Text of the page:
4 edition of The speeches of the Kings Most Excellent Majesty in this great court of Parliament found in the catalog.
The speeches of the Kings Most Excellent Majesty in this great court of Parliament
England and Wales. Sovereign (1625-1649 : Charles I).
|Series||Early English books, 1641-1700 -- 1305:10.|
|Contributions||Charles I, King of England, 1600-1649, England and Wales. Parliament.|
|The Physical Object|
|Pagination||15 [i.e. 13] p.|
|Number of Pages||15|
To the king's most excellent majesty: from the house of commons assembled in parliament. Most gracious sovereign, we cannot but with much joy and thankfulness of mind acknowledge your majesty's great graciousness in declaring lately unto us, by the mouth . The science thus committed to his charge, to be cultivated, methodized, and explained in a course of academical lectures, is that of the laws and constitution of our own country: a species of knowlege, in which the gentlemen of England have been more remarkably deficient than those of all Europe besides. In most of the nations on the continent, where the civil or imperial law under different.
Bates, a merchant who refused to pay the duty, on the ground that the King had no legal power to take it without a grant from Parliament, was declared to be in the wrong, and the Crown found itself, by the opinion of the Court which was constitutionally entrusted with the decision of such questions, entitled to raise, in addition to the Tonnage. Contents Preface xvii Introduction xix Editorial Principles xxiii List of Illustrations xxv The Texts of Elizabeth I and Her Age 1 PART ONE: THE PRINCESS ELIZABETH (¿) 3 HISTORICAL BACKGROUND 3 PARENTAGE AND INFANCY 5 John Foxe ¿ From Acts and Monuments () 7 [Henry VIII and Anne Boleyn] 7 [The birth and baptism of Elizabeth] 10 [The deaths of the Lady .
The Parliament of the United Kingdom of Great Britain and Northern Ireland  is the supreme legislative body in the United Kingdom, British Crown dependencies and British overseas is located in Westminster, ment alone possesses legislative supremacy and thereby ultimate power over all other political bodies in the UK and its territories. 28 rights and liberties of the colonists, and of the grievances under which they labor, by reason of several late acts of parliament. 1st That his majesty's subjects in these colonies, owe the same allegiance to the crown of Great Britain, that is owing from his subjects born within the realm, and all due subordination to that august body, the.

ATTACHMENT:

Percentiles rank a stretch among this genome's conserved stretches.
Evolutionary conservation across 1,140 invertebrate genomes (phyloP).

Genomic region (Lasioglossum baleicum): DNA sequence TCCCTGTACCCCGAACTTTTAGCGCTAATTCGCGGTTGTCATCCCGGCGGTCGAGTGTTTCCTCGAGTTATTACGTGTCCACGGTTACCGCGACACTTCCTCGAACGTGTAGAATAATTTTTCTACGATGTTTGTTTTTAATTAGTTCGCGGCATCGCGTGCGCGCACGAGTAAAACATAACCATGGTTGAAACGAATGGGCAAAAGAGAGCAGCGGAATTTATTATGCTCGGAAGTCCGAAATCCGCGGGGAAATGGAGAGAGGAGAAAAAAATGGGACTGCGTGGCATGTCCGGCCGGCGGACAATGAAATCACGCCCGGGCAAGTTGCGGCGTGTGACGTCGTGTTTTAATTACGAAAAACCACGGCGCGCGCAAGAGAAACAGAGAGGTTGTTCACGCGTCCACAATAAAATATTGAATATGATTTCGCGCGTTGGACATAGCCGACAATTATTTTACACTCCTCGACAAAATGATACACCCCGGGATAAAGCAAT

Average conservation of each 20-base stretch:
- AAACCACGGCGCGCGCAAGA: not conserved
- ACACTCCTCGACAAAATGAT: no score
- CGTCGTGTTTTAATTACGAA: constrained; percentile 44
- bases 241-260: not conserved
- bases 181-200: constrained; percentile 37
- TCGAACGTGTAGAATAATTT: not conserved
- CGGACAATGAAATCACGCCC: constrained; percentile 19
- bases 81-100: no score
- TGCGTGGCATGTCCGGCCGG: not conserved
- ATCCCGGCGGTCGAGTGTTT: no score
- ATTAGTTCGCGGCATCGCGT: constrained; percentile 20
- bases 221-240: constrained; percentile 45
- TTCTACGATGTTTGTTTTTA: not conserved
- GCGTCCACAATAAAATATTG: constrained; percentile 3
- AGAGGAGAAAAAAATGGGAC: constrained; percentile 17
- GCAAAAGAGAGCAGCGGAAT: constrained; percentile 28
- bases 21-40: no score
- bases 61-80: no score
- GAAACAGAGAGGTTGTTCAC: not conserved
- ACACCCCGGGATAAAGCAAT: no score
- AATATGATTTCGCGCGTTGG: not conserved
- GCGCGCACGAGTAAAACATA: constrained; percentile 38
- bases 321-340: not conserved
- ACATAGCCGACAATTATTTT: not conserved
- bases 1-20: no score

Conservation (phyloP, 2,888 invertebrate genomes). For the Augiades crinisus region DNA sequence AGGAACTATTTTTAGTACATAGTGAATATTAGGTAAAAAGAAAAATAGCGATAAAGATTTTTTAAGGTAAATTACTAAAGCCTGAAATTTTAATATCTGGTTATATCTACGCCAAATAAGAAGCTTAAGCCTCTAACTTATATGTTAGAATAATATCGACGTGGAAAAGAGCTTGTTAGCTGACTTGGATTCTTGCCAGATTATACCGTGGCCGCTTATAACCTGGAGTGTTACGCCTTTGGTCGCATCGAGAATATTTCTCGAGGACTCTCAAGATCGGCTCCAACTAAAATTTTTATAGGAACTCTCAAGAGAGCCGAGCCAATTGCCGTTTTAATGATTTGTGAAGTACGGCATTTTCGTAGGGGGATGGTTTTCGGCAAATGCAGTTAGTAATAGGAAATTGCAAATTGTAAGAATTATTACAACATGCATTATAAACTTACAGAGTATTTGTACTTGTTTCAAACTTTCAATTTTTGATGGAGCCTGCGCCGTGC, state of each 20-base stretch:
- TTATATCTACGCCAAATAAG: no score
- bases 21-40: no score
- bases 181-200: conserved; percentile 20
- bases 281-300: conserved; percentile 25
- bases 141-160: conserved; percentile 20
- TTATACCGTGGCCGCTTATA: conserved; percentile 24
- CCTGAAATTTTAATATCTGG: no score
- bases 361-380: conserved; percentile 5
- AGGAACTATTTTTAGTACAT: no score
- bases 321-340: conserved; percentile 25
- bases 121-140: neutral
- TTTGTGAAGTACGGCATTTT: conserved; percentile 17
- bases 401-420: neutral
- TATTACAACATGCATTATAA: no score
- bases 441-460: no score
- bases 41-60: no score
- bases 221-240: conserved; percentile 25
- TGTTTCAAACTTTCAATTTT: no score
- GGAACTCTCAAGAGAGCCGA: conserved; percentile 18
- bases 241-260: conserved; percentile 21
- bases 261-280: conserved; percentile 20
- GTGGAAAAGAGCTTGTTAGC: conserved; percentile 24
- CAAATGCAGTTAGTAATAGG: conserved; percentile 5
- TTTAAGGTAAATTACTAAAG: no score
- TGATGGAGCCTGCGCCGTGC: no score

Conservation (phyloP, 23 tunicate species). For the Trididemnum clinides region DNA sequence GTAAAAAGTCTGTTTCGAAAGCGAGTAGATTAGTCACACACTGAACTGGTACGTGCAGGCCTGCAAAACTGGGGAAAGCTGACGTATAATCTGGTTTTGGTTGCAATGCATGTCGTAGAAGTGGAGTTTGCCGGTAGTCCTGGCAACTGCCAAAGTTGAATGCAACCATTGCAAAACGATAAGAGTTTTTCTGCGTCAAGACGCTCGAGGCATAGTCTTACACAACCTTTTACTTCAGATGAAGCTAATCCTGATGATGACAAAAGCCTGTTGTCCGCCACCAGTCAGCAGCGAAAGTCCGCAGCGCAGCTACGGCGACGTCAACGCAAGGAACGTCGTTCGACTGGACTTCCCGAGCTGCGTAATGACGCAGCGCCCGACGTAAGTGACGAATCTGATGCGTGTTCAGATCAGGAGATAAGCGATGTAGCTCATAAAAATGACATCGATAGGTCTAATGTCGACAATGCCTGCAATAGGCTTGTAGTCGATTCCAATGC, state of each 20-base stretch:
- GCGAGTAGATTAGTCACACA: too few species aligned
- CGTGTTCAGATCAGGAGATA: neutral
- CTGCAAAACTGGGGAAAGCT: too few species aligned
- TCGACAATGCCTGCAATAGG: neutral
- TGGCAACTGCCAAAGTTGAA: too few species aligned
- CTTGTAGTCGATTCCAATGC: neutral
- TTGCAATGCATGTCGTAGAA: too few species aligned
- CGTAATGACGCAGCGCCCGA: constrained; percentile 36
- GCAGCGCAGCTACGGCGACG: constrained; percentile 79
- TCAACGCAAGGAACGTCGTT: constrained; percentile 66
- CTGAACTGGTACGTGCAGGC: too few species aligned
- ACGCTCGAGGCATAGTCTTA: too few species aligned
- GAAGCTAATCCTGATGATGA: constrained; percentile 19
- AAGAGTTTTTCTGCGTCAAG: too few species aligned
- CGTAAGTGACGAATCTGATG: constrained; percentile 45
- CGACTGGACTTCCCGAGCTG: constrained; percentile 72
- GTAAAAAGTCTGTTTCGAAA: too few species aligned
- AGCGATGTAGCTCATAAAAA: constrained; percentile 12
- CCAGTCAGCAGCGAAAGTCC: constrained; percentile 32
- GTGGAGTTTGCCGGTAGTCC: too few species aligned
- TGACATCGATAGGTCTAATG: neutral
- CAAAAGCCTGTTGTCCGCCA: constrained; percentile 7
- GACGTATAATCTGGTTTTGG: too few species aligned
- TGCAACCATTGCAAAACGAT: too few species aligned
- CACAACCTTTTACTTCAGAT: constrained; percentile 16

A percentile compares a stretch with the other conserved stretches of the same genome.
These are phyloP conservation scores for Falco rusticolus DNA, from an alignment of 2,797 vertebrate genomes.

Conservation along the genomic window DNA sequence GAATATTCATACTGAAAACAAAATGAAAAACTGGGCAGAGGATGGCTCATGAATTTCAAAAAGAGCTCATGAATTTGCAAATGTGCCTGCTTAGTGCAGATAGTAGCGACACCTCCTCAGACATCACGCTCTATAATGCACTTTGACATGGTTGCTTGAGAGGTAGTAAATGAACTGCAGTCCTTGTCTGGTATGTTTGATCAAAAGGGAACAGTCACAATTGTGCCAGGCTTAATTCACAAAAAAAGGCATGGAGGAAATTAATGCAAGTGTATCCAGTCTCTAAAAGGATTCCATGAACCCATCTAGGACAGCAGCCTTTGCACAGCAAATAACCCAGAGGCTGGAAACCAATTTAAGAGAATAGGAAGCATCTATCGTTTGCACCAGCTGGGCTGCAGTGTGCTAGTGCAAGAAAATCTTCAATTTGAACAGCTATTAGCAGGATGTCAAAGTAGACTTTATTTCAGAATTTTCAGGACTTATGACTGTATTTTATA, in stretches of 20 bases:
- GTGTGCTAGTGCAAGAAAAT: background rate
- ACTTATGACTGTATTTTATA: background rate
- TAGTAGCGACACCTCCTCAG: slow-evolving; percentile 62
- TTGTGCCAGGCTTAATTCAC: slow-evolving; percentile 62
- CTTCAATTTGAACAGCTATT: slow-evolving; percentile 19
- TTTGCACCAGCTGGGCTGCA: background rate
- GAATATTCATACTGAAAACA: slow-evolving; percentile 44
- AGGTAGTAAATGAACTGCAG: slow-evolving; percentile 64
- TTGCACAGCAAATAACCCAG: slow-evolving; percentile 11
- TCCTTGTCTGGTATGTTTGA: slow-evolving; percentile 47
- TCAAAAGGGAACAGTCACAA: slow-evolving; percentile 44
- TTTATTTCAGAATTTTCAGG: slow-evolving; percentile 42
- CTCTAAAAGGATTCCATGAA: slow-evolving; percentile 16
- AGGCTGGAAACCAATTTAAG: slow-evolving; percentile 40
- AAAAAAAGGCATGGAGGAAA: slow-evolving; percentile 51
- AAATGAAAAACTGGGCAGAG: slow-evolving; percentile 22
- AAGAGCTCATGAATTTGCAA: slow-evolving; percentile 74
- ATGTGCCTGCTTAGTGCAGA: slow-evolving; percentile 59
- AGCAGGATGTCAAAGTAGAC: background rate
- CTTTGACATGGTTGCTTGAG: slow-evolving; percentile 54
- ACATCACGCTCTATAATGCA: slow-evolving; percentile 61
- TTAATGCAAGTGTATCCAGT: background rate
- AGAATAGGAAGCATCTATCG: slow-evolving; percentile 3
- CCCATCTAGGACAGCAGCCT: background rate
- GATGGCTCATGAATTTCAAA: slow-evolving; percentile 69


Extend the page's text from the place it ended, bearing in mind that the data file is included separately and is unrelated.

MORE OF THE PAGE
Back to School
A cooks initiation into the gorgeous world of mushrooms
Whisper of warning
Government finances and generational equity
The AOTS Nihongo dictionary for practical use =
few little lies
Becoming an effective mentoring leader
Meditations on the holy sacrament of the Lords last supper
Music and its meanings
history of London
Focus strategies in African languages
Soviet economy in turmoil, 1929-1930
Get this from a library. The speeches of the Kings Most Excellent Majesty in this great court of Parliament: with all the speeches of the right honourable the Lord Digby and the Lord Faukeland and the speeches of Sir Benjamin Rudyer.
[Charles, King of England; England and Wales. Sovereign ( Charles I); England and Wales. Parliament.]. The Parliament of the United Kingdom is the supreme legislative body of the United Kingdom, the Crown dependencies and the British overseas territories.
It alone possesses legislative supremacy and thereby ultimate power over all other political bodies in the UK and the overseas territories. Parliament is bicameral but has three parts, consisting of the sovereign (Crown-in-Parliament), the Commons Speaker: Sir Lindsay Hoyle, since 4.
Speeches and passages of this great and happy Parliament: from the third of November,to this instant concerning the Kings most excellent Majesty, and the Lords and Commons, which remarkable passages betweene the Kings most excellent Majesty, and his high court of Parliament beginning at his Majesties return from Scotland, being.
Speeches in the Long Parliament; The King's Majesty's Speech at the Opening of the Parliament at Westminster, Novemb. The King's Majesty's Speech in Parliament the fifth of November when he declared his Approbation of William Lenthall of Lincolns-Inn Esq; to be Speaker.
Edward Hide, Of a crying Grievance in the North. Parliament: Parliamentary papers; consisting of a complete collection of Kings speeches, messages to Parliament, addresses and representations of both houses to the throne [etc.] from the restoration in to the dissolution of the last parliament in May, A complete and correct collection of the Lords protests, from the earliest on.
Causes of a solemne fast, appointed by the commissioners of the Generall Assembly, to be kept in all the congregations of this kirk, upon the last Thursday of April, (Printed at Edinburgh: by Evan Tyler, Printer to the Kings most Excellent Majesty, ), by Church of Scotland. General Assembly and A.